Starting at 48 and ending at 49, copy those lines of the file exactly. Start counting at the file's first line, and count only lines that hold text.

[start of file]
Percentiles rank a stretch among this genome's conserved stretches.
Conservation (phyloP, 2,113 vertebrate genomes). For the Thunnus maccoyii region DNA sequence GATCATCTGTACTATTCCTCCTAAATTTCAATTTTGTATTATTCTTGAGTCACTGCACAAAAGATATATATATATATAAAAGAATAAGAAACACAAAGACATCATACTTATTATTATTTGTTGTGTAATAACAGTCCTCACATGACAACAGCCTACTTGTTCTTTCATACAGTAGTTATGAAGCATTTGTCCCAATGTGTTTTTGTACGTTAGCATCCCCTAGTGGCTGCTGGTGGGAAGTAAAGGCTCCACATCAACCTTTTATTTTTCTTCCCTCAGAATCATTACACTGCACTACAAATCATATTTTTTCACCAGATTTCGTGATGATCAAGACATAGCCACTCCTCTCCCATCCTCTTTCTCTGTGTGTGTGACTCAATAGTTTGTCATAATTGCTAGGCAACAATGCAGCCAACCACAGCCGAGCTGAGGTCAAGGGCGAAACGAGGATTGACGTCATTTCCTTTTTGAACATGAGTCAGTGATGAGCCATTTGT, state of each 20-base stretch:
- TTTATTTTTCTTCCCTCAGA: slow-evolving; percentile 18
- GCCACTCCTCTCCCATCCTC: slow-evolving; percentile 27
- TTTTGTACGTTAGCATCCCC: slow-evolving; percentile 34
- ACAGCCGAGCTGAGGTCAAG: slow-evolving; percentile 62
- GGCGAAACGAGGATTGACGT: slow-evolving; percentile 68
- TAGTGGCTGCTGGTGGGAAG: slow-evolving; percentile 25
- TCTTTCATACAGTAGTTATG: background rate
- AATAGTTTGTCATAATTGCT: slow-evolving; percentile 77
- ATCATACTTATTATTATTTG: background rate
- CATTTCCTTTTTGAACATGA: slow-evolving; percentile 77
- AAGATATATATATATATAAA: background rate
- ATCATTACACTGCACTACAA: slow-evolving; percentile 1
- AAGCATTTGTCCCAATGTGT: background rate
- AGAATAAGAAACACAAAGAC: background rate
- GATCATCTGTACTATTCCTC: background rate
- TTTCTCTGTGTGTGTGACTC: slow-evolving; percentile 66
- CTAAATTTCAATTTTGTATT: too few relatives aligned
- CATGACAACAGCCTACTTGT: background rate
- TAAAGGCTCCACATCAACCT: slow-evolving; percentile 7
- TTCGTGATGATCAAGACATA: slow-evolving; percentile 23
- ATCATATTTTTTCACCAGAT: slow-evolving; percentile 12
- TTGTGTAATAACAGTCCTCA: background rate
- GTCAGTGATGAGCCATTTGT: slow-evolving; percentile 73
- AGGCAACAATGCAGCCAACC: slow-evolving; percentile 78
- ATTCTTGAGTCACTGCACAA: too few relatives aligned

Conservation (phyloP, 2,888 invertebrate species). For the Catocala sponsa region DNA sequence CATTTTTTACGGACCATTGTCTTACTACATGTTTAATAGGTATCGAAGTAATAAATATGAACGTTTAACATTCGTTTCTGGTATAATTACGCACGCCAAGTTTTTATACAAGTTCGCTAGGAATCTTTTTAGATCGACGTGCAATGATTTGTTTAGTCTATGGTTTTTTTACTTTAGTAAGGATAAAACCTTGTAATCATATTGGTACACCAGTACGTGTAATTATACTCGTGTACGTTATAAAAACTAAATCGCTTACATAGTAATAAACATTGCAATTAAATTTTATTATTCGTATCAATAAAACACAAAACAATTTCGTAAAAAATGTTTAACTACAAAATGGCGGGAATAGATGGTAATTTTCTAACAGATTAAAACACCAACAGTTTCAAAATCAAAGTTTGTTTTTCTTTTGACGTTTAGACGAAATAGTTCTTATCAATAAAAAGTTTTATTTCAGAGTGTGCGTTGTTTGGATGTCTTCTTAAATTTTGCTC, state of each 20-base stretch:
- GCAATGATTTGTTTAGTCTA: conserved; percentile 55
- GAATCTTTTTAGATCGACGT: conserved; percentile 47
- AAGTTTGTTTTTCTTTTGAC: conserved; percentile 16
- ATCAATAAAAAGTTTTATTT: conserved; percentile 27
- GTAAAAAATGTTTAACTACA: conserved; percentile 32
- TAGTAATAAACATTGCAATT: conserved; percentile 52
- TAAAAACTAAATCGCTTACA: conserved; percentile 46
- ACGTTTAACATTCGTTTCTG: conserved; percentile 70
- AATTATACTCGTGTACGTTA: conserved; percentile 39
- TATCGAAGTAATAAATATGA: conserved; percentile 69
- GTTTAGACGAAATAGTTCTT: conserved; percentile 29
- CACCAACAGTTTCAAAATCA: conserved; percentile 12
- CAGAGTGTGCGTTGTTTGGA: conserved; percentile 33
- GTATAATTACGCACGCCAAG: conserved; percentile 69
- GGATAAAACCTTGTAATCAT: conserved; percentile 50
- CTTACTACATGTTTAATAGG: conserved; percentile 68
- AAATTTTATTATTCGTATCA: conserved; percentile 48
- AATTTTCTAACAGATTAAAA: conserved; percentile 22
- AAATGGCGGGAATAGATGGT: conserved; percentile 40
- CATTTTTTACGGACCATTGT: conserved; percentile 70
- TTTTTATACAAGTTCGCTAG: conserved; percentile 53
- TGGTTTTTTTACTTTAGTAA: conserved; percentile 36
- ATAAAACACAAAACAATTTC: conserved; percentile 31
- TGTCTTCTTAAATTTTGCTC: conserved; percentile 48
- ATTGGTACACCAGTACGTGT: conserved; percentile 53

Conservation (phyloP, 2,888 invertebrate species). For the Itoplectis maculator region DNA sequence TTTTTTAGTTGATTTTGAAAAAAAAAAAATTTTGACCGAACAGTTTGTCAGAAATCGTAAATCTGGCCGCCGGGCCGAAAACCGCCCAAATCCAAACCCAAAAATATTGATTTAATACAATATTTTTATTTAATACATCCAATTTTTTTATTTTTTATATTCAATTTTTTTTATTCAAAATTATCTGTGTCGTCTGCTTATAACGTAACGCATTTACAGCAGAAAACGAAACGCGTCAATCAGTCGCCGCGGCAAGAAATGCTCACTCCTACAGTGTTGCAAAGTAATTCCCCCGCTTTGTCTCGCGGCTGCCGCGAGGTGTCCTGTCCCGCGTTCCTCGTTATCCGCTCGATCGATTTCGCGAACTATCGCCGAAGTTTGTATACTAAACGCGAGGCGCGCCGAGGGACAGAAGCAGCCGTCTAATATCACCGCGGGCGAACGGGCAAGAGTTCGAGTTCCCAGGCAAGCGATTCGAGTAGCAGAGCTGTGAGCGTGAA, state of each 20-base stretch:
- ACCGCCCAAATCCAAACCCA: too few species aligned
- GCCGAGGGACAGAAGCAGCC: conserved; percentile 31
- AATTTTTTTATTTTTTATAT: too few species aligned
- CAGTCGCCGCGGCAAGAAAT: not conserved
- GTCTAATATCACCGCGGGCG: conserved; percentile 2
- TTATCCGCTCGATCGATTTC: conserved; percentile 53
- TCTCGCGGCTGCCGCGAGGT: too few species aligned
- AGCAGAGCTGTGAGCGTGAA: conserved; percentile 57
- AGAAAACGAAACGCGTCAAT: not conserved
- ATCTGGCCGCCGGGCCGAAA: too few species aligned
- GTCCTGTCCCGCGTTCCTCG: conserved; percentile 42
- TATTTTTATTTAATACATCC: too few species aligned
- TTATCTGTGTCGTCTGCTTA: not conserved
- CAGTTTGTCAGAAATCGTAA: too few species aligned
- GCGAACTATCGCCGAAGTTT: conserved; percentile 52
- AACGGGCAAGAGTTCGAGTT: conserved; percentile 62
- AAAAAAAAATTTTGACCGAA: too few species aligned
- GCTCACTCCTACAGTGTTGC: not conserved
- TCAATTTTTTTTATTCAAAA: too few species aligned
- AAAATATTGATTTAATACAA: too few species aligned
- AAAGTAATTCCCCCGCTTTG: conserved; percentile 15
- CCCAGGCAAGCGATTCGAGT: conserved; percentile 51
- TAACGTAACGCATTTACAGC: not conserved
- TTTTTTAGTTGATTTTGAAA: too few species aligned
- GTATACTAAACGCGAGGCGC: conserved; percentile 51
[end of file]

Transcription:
- CATTTTTTACGGACCATTGT: conserved; percentile 70
- TTTTTATACAAGTTCGCTAG: conserved; percentile 53